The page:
Structure image on a computer (1980)

EMBL: A driving force

At its inception, EMBL was equipped with powerful computing resources deployed in diverse structural biology projects. From this foundation, EMBL rapidly became one of the key research institutes driving computational biology into the modern era.

Server room (1985)

Pioneering biocomputing

The EMBL Nucleotide Database was founded in 1980 followed by the EMBL Biocomputing Programme in 1984. In 1987, four years before the worldwide web was created, EMBL began serving biological data over the internet, following up in 1988 with a fileserver for bioinformatics software. These pioneering achievements were steadily adopted by other institutes around the world.

EMBL-EBI in Hinxton, UK

Expansion and EMBL-EBI

The expanding biocomputing activities rapidly outgrew the Heidelberg site and the Nucleotide Database and many other activities transferred in 1993 to the newly-created European Bioinformatics Institute in Hinxton, near Cambridge. The EMBL-EBI is well established as one of the leading computational biology institutes worldwide.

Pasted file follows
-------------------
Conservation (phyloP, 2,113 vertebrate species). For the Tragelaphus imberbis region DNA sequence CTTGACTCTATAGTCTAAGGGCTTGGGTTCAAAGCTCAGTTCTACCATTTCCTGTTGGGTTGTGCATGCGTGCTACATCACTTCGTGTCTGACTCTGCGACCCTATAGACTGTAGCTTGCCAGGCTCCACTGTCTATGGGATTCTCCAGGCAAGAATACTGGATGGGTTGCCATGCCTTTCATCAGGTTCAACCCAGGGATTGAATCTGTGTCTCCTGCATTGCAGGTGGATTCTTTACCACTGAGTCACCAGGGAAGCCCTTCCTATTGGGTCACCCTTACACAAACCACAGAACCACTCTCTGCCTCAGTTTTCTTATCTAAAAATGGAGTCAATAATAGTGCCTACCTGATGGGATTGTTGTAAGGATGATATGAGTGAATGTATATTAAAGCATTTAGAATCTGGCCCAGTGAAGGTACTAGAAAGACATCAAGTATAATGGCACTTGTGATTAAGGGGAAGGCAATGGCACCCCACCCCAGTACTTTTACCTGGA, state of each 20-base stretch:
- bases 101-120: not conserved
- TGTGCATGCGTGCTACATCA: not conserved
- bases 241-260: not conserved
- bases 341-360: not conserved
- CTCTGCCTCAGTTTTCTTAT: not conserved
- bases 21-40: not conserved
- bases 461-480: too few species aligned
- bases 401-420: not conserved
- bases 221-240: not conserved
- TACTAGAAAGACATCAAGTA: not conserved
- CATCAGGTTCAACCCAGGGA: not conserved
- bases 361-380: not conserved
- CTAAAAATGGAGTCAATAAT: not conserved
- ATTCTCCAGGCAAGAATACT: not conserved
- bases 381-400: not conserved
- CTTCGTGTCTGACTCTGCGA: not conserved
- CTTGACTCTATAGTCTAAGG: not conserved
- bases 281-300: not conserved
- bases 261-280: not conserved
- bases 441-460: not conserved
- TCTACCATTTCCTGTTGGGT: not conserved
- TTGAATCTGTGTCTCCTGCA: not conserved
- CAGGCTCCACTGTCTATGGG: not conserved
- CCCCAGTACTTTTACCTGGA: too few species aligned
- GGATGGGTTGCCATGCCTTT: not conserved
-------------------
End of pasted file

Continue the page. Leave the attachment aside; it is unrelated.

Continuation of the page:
Computers at use in an experimental lab at EMBL

An active community

Moreover, the role of computers is deeply entrenched in research activities throughout the EMBL sites, with EMBL Heidelberg itself having a large, active bioinformatics community that is unique for the tight integration with experimental research.